Tony Marvin, who works in advertising at J. P. Todhunter's Imperial Pineapples in Hawaii, designs a publicity stunt involving the selection of an "Imperial Pineapple Girl," who is to come to Hawaii for three weeks of romance and then publish her impressions of the trip. After Georgia Smith, the chosen girl, threatens to return home early when her glamorous trip to Hawaii proves uneventful, Tony is picked to romance her. As Georgia leaves her hotel for the home-bound ship, a stranger, hired by Todhunter, asks her to smuggle a necklace to San Francisco for his sister. Inside the necklace is a stolen, sacred black pearl, which the stranger says must be returned to the islanders in order to appease the goddess of their volcano, which has started to smoke. Georgia and her stenographer, Myrtle Finch, and Tony and his friend, Shad Buggle, are all obliged to sail to a nearby island and return the pearl. The island ceremonies and moonlight enchant Georgia, and she falls in love with Tony, unaware that he works for the pineapple company. Tony, meanwhile, has been calling in installments of the Pineapple Girl's impressions for the island's newspapers, which he has written himself. After the High Priest prays for the acceptance of the pearl by the goddess, Tony and his friend Kimo order the islanders to create a fire beneath the volcano to make it look as if the pearl was fake and the goddess is still angry, thereby promoting further adventures for Georgia. Eventually, Tony, Georgia, Shad and Myrtle escape from the island in Tony's boat and head for the mainland. Tony tries many times to confess to Georgia his part in the pearl scheme, but cannot get up the nerve. As they approach the mainland, he proposes to Georgia and tells her to put on her best dress for an immediate wedding. Meanwhile, Georgia's hometown fiancé Victor, a dentist, and her Uncle Herman have flown to Hawaii to save Georgia from the duplicitous Tony and the dangerous islands. Although by now Tony is pleading with Todhunter to publicly deny the authenticity of the Pineapple Girl's articles so that Georgia will accept him, Victor convinces Georgia that Tony deliberately exploited her. Todhunter refuses to cooperate with Tony, and he is forced to quit. Georgia refuses to believe Tony is in love with her and, oblivious to his attempts to win back her trust, boards the ship for home. Finally, Tony sends an old woman onto the ship to pose as his mother. The woman asks Georgia if she loves Victor and tells her not to let her pride keep her from the man she really loves. Georgia runs off the ship just in time and, although she discovers the woman was a hoax, kisses Tony anyway. +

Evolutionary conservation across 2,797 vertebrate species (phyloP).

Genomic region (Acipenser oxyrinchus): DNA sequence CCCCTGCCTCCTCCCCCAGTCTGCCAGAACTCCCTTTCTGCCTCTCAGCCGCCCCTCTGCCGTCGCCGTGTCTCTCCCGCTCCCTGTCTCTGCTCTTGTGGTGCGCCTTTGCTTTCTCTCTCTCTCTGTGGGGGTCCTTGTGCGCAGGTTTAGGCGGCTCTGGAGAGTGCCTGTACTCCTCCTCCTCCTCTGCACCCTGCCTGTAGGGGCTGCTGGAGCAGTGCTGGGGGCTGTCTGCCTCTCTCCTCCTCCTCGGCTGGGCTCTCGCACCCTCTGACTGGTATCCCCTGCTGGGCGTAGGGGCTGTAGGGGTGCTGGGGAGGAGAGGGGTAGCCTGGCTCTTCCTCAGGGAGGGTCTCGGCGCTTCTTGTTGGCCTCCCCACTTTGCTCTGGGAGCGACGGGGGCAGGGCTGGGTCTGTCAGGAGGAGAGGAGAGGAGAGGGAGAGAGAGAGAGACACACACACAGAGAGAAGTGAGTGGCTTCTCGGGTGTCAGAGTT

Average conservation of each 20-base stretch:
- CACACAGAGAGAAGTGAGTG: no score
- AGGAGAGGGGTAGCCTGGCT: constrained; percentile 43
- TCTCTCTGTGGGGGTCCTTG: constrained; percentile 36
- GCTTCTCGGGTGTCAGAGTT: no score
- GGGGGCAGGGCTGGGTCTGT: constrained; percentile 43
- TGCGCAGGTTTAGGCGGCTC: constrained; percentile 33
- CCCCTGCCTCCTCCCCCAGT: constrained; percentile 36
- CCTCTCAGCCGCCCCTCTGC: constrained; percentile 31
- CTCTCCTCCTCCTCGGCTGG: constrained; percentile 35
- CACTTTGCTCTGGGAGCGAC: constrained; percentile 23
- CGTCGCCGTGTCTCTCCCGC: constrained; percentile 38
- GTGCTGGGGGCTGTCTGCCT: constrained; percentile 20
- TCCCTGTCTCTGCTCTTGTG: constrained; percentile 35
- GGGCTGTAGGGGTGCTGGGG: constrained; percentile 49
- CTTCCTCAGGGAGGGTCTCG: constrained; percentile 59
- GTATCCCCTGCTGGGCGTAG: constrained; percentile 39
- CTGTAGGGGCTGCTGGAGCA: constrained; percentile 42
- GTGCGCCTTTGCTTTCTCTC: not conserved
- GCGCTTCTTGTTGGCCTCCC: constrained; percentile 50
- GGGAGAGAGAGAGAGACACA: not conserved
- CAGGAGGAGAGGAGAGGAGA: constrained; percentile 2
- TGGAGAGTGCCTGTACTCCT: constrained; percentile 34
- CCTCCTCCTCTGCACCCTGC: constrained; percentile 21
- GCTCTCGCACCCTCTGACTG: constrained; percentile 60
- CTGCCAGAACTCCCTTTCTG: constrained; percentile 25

Legend
Viewed by AFI
Partially Viewed
Offscreen Credit
Name Occurs Before Title
AFI Life Achievement Award

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The American Film Institute is grateful to Sir Paul Getty KBE and the Sir Paul Getty KBE Estate for their dedication to the art of the moving image and their support for the AFI Catalog of Feature Films and without whose support AFI would not have been able to achieve this historical landmark in this epic scholarly endeavor.